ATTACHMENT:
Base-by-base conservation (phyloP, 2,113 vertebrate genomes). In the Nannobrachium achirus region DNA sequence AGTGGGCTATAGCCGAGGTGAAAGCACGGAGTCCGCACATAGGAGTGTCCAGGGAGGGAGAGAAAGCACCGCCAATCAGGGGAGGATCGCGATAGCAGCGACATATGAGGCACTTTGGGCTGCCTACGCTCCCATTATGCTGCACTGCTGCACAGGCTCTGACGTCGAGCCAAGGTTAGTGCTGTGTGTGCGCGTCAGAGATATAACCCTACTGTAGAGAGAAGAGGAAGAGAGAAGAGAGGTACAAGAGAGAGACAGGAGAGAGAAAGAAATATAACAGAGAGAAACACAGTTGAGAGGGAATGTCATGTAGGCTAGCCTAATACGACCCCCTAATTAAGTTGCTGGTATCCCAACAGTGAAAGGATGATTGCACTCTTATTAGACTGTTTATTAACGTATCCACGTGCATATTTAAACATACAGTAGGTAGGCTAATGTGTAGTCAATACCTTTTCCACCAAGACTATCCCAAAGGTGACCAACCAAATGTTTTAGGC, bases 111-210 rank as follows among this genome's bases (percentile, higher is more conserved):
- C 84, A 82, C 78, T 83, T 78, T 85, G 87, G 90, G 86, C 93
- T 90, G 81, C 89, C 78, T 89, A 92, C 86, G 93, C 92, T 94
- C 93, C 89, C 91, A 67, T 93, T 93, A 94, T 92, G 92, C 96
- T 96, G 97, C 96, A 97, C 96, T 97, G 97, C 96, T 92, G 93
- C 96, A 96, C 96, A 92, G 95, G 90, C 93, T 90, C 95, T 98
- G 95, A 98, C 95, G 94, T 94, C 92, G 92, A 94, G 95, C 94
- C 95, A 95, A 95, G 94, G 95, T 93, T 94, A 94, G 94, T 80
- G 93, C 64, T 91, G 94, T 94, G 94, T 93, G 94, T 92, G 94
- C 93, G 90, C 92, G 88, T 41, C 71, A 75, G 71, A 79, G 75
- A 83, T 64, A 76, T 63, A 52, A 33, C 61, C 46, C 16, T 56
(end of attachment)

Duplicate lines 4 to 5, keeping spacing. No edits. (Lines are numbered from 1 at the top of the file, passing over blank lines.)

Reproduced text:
- C 93, C 89, C 91, A 67, T 93, T 93, A 94, T 92, G 92, C 96
- T 96, G 97, C 96, A 97, C 96, T 97, G 97, C 96, T 92, G 93